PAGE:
New system could reduce data-transmission delays across server farms by 99.6 percent
Big websites usually maintain their own “data centers,” banks of tens or even hundreds of thousands of servers, all passing data back and forth to field users’ requests. Like any big, decentralized network, data centers are prone to congestion: Packets of data arriving at the same router at the same time are put in a queue, and if the queues get too long, packets can be delayed.
At the annual conference of the ACM Special Interest Group on Data Communication, in August, MIT researchers will present a new network-management system that, in experiments, reduced the average queue length of routers in a Facebook data center by 99.6 percent — virtually doing away with queues. When network traffic was heavy, the average latency — the delay between the request for an item of information and its arrival — shrank nearly as much, from 3.56 microseconds to 0.23 microseconds.
Like the Internet, most data centers use decentralized communication protocols: Each node in the network decides, based on its own limited observations, how rapidly to send data and which adjacent node to send it to. Decentralized protocols have the advantage of an ability to handle communication over large networks with little administrative oversight.
The MIT system, dubbed Fastpass, instead relies on a central server called an “arbiter” to decide which nodes in the network may send data to which others during which periods of time. “It’s not obvious that this is a good idea,” says Hari Balakrishnan, the Fujitsu Professor in Electrical Engineering and Computer Science and one of the paper’s coauthors.
With Fastpass, a node that wishes to transmit data first issues a request to the arbiter and receives a routing assignment in return. “If you have to pay these maybe 40 microseconds to go to the arbiter, can you really gain much from the whole scheme?” says Jonathan Perry, a graduate student in electrical engineering and computer science (EECS) and another of the paper’s authors. “Surprisingly, you can.”
Division of labor
Balakrishnan and Perry are joined on the paper by Amy Ousterhout, another graduate student in EECS; Devavrat Shah, the Jamieson Associate Professor of Electrical Engineering and Computer Science; and Hans Fugal of Facebook.
The researchers’ experiments indicate that an arbiter with eight cores, or processing units, can keep up with a network transmitting 2.2 terabits of data per second. That’s the equivalent of a 2,000-server data center with gigabit-per-second connections transmitting at full bore all the time.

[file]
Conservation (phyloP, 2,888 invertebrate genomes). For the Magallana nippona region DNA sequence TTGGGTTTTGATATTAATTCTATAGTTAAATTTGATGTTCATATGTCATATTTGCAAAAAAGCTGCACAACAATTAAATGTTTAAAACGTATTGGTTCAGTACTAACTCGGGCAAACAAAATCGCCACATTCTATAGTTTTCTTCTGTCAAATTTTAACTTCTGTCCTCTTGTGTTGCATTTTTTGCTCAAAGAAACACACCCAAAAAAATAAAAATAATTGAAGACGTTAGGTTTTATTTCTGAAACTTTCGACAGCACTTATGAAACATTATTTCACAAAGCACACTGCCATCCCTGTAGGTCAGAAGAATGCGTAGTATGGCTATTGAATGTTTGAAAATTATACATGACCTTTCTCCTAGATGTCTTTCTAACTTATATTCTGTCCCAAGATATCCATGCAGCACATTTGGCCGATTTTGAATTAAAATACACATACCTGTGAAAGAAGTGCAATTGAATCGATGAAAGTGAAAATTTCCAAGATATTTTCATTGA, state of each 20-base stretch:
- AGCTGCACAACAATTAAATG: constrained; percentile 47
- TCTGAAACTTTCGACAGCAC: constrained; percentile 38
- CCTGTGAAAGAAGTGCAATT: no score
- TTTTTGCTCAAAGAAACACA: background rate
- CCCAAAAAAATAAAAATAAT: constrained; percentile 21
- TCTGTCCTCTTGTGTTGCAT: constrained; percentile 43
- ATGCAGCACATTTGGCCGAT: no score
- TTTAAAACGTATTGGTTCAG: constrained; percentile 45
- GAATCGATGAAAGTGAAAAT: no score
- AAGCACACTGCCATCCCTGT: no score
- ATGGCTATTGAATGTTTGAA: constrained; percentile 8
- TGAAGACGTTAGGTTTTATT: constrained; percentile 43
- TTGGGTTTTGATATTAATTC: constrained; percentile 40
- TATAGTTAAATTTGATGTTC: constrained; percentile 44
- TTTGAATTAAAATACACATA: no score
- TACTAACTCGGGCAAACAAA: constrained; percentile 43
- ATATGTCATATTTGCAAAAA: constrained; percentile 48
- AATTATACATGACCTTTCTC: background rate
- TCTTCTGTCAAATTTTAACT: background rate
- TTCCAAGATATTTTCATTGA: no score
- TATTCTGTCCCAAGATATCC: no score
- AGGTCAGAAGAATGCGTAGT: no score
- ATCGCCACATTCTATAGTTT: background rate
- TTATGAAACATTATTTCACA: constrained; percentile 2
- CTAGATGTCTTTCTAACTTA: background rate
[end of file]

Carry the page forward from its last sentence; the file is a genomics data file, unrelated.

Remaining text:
“This paper is not intended to show that you can build this in the world’s largest data centers today,” Balakrishnan says. “But the question as to whether a more scalable centralized system can be built, we think the answer is yes.”
The Latest on: Data centers
via Google News
The Latest on: Data centers
- The CIO Playbook For Defying Data Gravityon August 3, 2022 at 12:05 pm
Your data glut is only going to grow, but you can make it work for you with an intentional multicloud strategy.
- Pliops Collaborates with Partners to Break Through Data Scalability Barriers at FMSon August 3, 2022 at 10:28 am
Pliops, a leading provider of data processors for cloud and enterprise data centers, will be on hand this week at the ...
- AMD's Data Center Revenue Soars 83% -- Is the Stock a Buy Now?on August 3, 2022 at 4:56 am
AMD's data center sales were nearly $1.5 billion last quarter. Xilinx grew 35% year over year on a stand-alone basis. The company is enjoying higher profit margins as expected, making it a great ...
- Alibaba Cloud and XPeng Motors build autonomous vehicle cloud data centeron August 3, 2022 at 4:28 am
Alibaba Cloud has partnered with electric vehicle manufacturer XPeng Motors to develop a data center for autonomous driving vehicle model testing. The 'intelligent computing center for automated ...
- Texas Medical Center data suggests latest COVID peak has passed, but numbers remain highon August 2, 2022 at 6:32 pm
Texas Medical Center data released Tuesday suggests the latest wave of COVID-19 might have reached its peak in the Houston area, though several key metrics used to track the virus remain high. The ...
- AMD posts Q3 sales outlook below Wall St, data center growth remains strongon August 2, 2022 at 3:31 pm
Advanced Micro Devices Inc on Tuesday forecast third-quarter revenue slightly below Wall Street estimates, a signal of uncertainty that concerned some investors after the company stock made huge gains ...
- Google’s London data center outage during heatwave caused by “simultaneous failure of multiple, redundant cooling systems”on August 2, 2022 at 5:48 am
Google said the data center hosting one of its London cloud regions suffered “simultaneous failure of multiple, redundant cooling systems” during the UK’s recent record heatwave. Google, Oracle, and ...
- Rethinking the Data Center: Hydrogen Backup is Latest Microsoft Moonshoton August 1, 2022 at 9:48 am
Microsoft has successfully tested a 3-megawatt generator using hydrogen fuel cells, proving that the technology can work at data center scale. It's the latest in a series of Microsoft "moonshot" R&D ...
- Data Center Innovations Future Proof Business Information and Infrastructureon August 1, 2022 at 5:30 am
Venyu explains how data center innovations will provide solutions for businesses that are both resilient and future proof.
- Amazon: We’ll Spend More on Data Centers, Less on Warehouseson August 1, 2022 at 5:21 am
Amazon has been busy slashing unneeded warehouse space by postponing ribbon-cuttings at newly built warehouses for up to two years, subleasing up to 30M SF and terminating some leases. The company ...
via Bing News